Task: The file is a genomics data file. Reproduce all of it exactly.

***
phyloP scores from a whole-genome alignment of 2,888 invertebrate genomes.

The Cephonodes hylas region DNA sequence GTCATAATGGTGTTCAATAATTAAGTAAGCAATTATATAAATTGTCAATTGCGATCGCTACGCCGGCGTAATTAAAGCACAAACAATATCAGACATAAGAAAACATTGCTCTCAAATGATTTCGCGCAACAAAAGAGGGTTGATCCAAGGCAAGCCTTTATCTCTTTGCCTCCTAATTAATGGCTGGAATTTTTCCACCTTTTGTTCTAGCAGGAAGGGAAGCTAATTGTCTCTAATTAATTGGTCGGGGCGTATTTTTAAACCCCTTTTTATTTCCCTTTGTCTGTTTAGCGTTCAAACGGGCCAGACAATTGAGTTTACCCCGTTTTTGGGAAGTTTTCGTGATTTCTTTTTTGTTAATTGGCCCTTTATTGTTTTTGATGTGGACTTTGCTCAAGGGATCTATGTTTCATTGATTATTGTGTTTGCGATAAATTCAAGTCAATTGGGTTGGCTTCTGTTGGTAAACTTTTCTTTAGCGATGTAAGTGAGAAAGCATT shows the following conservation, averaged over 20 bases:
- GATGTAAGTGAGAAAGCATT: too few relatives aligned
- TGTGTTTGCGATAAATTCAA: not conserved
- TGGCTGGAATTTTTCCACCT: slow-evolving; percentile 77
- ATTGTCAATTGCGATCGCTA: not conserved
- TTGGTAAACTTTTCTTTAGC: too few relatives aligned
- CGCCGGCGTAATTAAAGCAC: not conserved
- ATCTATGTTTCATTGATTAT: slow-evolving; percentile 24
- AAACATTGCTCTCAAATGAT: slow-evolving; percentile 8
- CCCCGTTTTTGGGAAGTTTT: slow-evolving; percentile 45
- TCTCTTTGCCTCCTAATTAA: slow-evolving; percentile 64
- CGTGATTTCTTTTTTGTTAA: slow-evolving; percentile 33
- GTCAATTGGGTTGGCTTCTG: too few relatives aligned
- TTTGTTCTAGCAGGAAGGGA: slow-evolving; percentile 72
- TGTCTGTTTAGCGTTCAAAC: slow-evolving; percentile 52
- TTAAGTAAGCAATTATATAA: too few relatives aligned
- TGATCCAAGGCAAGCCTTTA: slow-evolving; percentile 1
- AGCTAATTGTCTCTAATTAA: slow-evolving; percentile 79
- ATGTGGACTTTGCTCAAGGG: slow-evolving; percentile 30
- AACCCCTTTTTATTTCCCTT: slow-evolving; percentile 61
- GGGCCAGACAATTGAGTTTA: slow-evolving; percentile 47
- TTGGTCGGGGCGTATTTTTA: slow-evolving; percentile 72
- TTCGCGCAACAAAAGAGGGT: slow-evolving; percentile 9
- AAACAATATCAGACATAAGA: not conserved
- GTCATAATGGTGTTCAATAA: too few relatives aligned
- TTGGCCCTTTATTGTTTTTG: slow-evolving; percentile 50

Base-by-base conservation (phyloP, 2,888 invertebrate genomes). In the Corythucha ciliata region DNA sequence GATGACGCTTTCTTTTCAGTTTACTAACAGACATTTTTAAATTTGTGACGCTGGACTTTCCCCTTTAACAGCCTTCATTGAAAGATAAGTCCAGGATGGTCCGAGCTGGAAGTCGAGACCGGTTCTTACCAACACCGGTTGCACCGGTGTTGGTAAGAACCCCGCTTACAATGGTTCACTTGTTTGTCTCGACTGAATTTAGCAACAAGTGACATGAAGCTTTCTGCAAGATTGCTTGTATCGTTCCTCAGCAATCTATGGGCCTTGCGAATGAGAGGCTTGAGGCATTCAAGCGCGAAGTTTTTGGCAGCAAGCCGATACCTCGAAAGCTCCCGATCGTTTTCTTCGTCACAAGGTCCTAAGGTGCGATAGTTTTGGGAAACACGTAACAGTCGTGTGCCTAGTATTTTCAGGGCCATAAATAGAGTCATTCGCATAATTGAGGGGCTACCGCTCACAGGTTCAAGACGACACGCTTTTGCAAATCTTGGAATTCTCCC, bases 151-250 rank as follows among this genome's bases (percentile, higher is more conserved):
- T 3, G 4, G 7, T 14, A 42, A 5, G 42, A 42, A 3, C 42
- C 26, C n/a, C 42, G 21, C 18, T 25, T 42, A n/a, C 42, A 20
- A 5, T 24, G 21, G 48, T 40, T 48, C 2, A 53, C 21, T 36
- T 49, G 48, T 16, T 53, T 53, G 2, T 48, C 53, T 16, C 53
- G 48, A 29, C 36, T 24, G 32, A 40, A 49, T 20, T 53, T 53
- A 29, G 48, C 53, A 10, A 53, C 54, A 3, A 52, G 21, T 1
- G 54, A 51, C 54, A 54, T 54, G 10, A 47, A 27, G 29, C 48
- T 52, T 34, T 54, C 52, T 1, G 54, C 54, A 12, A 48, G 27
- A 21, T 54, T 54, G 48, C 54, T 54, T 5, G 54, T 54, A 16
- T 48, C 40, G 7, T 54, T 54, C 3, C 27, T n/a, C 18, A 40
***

phyloP scores from a whole-genome alignment of 2,888 invertebrate genomes.

The Cephonodes hylas region DNA sequence GTCATAATGGTGTTCAATAATTAAGTAAGCAATTATATAAATTGTCAATTGCGATCGCTACGCCGGCGTAATTAAAGCACAAACAATATCAGACATAAGAAAACATTGCTCTCAAATGATTTCGCGCAACAAAAGAGGGTTGATCCAAGGCAAGCCTTTATCTCTTTGCCTCCTAATTAATGGCTGGAATTTTTCCACCTTTTGTTCTAGCAGGAAGGGAAGCTAATTGTCTCTAATTAATTGGTCGGGGCGTATTTTTAAACCCCTTTTTATTTCCCTTTGTCTGTTTAGCGTTCAAACGGGCCAGACAATTGAGTTTACCCCGTTTTTGGGAAGTTTTCGTGATTTCTTTTTTGTTAATTGGCCCTTTATTGTTTTTGATGTGGACTTTGCTCAAGGGATCTATGTTTCATTGATTATTGTGTTTGCGATAAATTCAAGTCAATTGGGTTGGCTTCTGTTGGTAAACTTTTCTTTAGCGATGTAAGTGAGAAAGCATT shows the following conservation, averaged over 20 bases:
- GATGTAAGTGAGAAAGCATT: too few relatives aligned
- TGTGTTTGCGATAAATTCAA: not conserved
- TGGCTGGAATTTTTCCACCT: slow-evolving; percentile 77
- ATTGTCAATTGCGATCGCTA: not conserved
- TTGGTAAACTTTTCTTTAGC: too few relatives aligned
- CGCCGGCGTAATTAAAGCAC: not conserved
- ATCTATGTTTCATTGATTAT: slow-evolving; percentile 24
- AAACATTGCTCTCAAATGAT: slow-evolving; percentile 8
- CCCCGTTTTTGGGAAGTTTT: slow-evolving; percentile 45
- TCTCTTTGCCTCCTAATTAA: slow-evolving; percentile 64
- CGTGATTTCTTTTTTGTTAA: slow-evolving; percentile 33
- GTCAATTGGGTTGGCTTCTG: too few relatives aligned
- TTTGTTCTAGCAGGAAGGGA: slow-evolving; percentile 72
- TGTCTGTTTAGCGTTCAAAC: slow-evolving; percentile 52
- TTAAGTAAGCAATTATATAA: too few relatives aligned
- TGATCCAAGGCAAGCCTTTA: slow-evolving; percentile 1
- AGCTAATTGTCTCTAATTAA: slow-evolving; percentile 79
- ATGTGGACTTTGCTCAAGGG: slow-evolving; percentile 30
- AACCCCTTTTTATTTCCCTT: slow-evolving; percentile 61
- GGGCCAGACAATTGAGTTTA: slow-evolving; percentile 47
- TTGGTCGGGGCGTATTTTTA: slow-evolving; percentile 72
- TTCGCGCAACAAAAGAGGGT: slow-evolving; percentile 9
- AAACAATATCAGACATAAGA: not conserved
- GTCATAATGGTGTTCAATAA: too few relatives aligned
- TTGGCCCTTTATTGTTTTTG: slow-evolving; percentile 50

Base-by-base conservation (phyloP, 2,888 invertebrate genomes). In the Corythucha ciliata region DNA sequence GATGACGCTTTCTTTTCAGTTTACTAACAGACATTTTTAAATTTGTGACGCTGGACTTTCCCCTTTAACAGCCTTCATTGAAAGATAAGTCCAGGATGGTCCGAGCTGGAAGTCGAGACCGGTTCTTACCAACACCGGTTGCACCGGTGTTGGTAAGAACCCCGCTTACAATGGTTCACTTGTTTGTCTCGACTGAATTTAGCAACAAGTGACATGAAGCTTTCTGCAAGATTGCTTGTATCGTTCCTCAGCAATCTATGGGCCTTGCGAATGAGAGGCTTGAGGCATTCAAGCGCGAAGTTTTTGGCAGCAAGCCGATACCTCGAAAGCTCCCGATCGTTTTCTTCGTCACAAGGTCCTAAGGTGCGATAGTTTTGGGAAACACGTAACAGTCGTGTGCCTAGTATTTTCAGGGCCATAAATAGAGTCATTCGCATAATTGAGGGGCTACCGCTCACAGGTTCAAGACGACACGCTTTTGCAAATCTTGGAATTCTCCC, bases 151-250 rank as follows among this genome's bases (percentile, higher is more conserved):
- T 3, G 4, G 7, T 14, A 42, A 5, G 42, A 42, A 3, C 42
- C 26, C n/a, C 42, G 21, C 18, T 25, T 42, A n/a, C 42, A 20
- A 5, T 24, G 21, G 48, T 40, T 48, C 2, A 53, C 21, T 36
- T 49, G 48, T 16, T 53, T 53, G 2, T 48, C 53, T 16, C 53
- G 48, A 29, C 36, T 24, G 32, A 40, A 49, T 20, T 53, T 53
- A 29, G 48, C 53, A 10, A 53, C 54, A 3, A 52, G 21, T 1
- G 54, A 51, C 54, A 54, T 54, G 10, A 47, A 27, G 29, C 48
- T 52, T 34, T 54, C 52, T 1, G 54, C 54, A 12, A 48, G 27
- A 21, T 54, T 54, G 48, C 54, T 54, T 5, G 54, T 54, A 16
- T 48, C 40, G 7, T 54, T 54, C 3, C 27, T n/a, C 18, A 40